Preliminary findings of this retrospective study indicate that treatment with bevacizumab reference product may be associated with a higher risk for hypertension and proteinuria, whereas treatment with bevacizumab biosimilars correlated with shorter onset of these adverse events.
Comparative safety analysis of the bevacizumab biosimilars and the reference product is limited. Therefore, a retrospective study sought to evaluate the incidence of hypertension and proteinuria and their associated risk factors in patients treated with reference versus biosimilar bevacizumab.
This retrospective study identified patients with gastrointestinal cancer who were treated with either reference bevacizumab or biosimilar bevacizumab between January 2019 and July 2020 at Roswell Park Comprehensive Cancer Center. In the analysis, electronic health records were searched for the presence or absence of hypertension and proteinuria and time to event. To assess the risk association with hypertension and proteinuria, information including demographics, hypertension- and proteinuria-related risk factors, bevacizumab-containing chemotherapy regimen, and bevacizumab dosing were identified.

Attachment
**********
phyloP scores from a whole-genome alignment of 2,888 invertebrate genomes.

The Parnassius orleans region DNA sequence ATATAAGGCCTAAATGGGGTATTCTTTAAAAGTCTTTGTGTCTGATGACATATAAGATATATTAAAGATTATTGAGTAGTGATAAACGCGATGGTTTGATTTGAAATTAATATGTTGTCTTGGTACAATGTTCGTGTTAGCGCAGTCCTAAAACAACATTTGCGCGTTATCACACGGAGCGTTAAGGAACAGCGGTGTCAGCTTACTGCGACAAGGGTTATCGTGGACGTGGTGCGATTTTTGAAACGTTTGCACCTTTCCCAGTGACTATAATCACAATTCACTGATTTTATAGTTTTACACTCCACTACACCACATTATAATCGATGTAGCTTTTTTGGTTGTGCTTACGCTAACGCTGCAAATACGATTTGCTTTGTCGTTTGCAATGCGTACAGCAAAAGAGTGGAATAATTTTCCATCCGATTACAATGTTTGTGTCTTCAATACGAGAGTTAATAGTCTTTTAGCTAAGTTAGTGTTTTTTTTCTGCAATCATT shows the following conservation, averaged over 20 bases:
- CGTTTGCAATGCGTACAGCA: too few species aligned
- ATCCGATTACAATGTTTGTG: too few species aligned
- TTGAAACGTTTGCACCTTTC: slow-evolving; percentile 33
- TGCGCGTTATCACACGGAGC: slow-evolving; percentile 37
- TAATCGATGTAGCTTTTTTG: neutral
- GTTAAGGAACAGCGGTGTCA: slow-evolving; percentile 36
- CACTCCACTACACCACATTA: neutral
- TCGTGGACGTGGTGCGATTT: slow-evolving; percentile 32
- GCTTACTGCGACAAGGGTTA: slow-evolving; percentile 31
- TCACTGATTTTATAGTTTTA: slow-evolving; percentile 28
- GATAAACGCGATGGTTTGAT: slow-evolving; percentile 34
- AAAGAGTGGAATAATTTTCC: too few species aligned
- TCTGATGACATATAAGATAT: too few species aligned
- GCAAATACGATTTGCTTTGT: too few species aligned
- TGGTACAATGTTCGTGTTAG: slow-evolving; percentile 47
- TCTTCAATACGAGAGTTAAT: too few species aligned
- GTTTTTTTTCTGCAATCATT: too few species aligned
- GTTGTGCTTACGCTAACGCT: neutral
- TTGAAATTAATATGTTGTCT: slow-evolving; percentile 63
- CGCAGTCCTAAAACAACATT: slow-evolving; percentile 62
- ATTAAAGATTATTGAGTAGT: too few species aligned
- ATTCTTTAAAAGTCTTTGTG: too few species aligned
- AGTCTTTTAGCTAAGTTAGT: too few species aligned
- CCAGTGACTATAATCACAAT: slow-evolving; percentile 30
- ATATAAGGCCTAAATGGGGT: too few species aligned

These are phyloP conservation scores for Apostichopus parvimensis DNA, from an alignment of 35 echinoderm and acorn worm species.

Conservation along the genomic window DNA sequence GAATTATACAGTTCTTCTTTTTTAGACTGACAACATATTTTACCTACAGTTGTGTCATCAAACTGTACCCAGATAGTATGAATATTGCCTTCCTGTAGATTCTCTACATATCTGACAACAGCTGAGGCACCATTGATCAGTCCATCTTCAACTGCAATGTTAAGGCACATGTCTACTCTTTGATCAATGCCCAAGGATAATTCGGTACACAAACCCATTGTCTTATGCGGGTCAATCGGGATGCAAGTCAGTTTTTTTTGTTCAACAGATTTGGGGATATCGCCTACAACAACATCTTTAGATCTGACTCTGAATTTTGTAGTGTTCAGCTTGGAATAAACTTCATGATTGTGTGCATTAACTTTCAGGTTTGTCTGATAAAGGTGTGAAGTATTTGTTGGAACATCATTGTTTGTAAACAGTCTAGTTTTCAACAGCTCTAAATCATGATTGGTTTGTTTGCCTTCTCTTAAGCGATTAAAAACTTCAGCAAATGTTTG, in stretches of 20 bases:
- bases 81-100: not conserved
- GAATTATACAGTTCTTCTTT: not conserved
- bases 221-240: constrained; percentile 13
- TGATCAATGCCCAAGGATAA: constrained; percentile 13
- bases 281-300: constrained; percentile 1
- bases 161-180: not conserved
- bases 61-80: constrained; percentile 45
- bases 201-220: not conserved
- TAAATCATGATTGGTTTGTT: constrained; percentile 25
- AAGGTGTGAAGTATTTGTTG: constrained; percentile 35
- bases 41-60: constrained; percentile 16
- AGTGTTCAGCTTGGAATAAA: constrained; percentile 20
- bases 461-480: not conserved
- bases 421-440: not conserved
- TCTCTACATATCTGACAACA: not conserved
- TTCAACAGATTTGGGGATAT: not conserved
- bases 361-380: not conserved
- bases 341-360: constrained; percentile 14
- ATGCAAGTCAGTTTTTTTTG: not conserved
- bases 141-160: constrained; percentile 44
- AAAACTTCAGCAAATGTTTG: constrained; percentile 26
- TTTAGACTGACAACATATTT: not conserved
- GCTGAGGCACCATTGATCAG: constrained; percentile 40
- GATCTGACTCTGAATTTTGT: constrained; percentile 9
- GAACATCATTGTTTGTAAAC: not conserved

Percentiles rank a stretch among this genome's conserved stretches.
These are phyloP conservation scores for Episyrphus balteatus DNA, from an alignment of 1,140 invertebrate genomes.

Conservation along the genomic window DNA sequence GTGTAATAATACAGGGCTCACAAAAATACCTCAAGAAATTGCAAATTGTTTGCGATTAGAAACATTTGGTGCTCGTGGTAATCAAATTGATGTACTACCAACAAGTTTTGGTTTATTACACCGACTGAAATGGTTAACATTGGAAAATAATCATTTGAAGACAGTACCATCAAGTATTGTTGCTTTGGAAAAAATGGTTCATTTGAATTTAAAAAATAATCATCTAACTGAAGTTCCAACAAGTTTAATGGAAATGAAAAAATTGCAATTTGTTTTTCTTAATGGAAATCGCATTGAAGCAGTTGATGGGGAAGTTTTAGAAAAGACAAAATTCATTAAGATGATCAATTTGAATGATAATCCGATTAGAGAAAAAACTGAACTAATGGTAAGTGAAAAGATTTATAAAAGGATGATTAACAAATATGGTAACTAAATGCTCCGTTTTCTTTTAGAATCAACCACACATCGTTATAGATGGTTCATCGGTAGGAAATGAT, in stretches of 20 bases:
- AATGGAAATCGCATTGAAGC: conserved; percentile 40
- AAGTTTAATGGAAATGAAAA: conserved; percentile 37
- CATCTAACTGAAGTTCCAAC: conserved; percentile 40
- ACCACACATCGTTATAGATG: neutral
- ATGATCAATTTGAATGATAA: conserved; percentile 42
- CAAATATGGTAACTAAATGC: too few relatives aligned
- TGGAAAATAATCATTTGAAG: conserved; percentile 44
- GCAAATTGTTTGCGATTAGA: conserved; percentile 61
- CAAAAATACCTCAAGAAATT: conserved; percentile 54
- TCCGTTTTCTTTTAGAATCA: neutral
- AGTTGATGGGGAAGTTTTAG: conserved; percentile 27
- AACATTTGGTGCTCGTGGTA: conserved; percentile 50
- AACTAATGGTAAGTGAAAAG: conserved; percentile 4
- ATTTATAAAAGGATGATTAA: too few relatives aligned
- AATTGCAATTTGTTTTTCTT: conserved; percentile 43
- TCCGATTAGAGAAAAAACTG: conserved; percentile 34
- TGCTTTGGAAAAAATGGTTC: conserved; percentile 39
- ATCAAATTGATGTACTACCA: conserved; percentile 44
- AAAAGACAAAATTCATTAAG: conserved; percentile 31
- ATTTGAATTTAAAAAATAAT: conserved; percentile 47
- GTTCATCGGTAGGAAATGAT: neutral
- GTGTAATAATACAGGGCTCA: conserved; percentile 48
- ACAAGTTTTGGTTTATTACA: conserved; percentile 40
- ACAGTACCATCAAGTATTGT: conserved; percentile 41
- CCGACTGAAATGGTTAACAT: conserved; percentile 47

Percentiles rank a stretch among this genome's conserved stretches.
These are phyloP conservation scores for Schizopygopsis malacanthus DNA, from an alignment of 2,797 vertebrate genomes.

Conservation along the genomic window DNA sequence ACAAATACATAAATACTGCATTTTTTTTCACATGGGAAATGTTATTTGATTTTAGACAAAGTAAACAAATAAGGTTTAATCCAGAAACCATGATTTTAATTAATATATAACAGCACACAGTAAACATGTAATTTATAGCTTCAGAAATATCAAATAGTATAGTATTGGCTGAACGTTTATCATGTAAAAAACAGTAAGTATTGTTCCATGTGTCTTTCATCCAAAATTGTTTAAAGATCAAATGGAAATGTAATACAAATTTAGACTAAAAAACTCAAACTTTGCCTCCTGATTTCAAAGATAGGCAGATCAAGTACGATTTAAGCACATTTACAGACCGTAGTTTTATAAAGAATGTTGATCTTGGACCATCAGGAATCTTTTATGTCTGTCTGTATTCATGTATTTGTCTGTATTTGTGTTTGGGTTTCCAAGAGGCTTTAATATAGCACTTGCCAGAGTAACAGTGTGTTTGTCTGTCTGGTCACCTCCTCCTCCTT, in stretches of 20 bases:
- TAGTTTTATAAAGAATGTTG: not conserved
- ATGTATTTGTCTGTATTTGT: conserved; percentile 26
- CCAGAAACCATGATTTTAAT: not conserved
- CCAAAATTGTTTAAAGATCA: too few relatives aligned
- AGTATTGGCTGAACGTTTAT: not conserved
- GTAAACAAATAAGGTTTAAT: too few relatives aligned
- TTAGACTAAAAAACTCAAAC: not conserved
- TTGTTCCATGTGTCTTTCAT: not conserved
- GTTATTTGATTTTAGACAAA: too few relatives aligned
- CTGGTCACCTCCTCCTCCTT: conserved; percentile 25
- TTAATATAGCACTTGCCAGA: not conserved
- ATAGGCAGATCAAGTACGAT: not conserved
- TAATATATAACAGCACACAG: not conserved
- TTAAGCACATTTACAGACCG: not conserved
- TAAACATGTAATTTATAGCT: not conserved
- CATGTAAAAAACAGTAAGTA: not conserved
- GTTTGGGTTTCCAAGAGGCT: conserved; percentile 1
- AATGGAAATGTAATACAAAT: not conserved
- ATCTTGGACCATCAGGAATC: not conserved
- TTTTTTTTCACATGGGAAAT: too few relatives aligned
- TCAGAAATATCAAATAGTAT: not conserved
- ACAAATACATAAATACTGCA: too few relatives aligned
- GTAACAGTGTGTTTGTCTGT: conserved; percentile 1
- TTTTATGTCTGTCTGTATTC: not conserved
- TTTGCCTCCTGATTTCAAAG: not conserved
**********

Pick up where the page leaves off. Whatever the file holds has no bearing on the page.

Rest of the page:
A total of 75 patients were included in the analysis; of these, 42 patients received bevacizumab and 33 patients received bevacizumab biosimilars. Hypertension occurred more frequently in the bevacizumab reference group versus the biosimilar group (52.4% vs 36.4%; P = .242); however, the difference was not statistically significant. After treatment initiation, the median time to hypertension was significantly longer in the bevacizumab reference group versus the biosimilar group (84 days vs 24.5 days; P = .0064). A slightly higher proportion of patients in the bevacizumab reference group developed proteinuria (35.7% vs 30%; P = .7193). The median onset of proteinuria was significantly longer in the bevacizumab reference group than in the biosimilar group (213 days vs 53.5 days; P = .0022). Risk assessments showed that a history of hypertension was associated with increased risk for further hypertension, whereas underlying renal dysfunction increased the risk for proteinuria.
These results suggest a higher risk for hypertension and proteinuria with the bevacizumab reference product, although the differences did not reach statistical significance and indicate a shorter onset of these adverse events with the bevacizumab biosimilars. Further studies in larger cohorts are warranted to confirm these results.
Source: Man Y, Han Y, Mukherjee S, et al. Incidence of hypertension and proteinuria in patients treated with bevacizumab versus bevacizumab biosimilar. J Clin Oncol. 2021;39(suppl_3):83.